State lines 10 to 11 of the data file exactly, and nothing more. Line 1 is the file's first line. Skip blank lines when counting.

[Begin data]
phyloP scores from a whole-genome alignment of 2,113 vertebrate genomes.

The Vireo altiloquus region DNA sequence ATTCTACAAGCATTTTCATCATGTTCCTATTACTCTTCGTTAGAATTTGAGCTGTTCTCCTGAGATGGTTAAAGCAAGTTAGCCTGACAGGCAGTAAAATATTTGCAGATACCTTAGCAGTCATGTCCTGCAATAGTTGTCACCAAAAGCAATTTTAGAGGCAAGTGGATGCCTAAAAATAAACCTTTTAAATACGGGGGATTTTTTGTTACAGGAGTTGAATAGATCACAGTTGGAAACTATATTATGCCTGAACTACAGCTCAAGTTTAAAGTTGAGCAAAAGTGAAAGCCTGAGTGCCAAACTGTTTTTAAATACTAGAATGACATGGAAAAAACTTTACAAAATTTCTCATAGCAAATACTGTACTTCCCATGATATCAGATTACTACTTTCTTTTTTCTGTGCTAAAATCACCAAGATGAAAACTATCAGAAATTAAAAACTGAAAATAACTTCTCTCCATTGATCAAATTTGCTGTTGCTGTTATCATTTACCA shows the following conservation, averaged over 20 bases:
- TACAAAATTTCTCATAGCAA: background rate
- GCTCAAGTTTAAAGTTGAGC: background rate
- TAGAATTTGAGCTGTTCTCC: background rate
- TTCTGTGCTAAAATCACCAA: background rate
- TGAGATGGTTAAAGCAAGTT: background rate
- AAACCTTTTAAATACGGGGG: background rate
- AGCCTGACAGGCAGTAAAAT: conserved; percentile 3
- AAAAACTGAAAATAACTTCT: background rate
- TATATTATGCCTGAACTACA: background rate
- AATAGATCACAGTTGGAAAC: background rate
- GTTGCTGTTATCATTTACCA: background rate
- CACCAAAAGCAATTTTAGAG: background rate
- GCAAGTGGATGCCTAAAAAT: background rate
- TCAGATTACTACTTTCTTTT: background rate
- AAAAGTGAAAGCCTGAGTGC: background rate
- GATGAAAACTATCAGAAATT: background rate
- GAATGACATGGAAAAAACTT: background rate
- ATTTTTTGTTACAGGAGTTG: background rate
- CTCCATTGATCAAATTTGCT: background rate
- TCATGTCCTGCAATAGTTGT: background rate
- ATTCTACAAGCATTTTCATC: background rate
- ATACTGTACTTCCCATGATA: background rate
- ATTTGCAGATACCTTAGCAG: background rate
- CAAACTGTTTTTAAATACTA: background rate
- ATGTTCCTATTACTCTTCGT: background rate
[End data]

- AAAAACTGAAAATAACTTCT: background rate
- TATATTATGCCTGAACTACA: background rate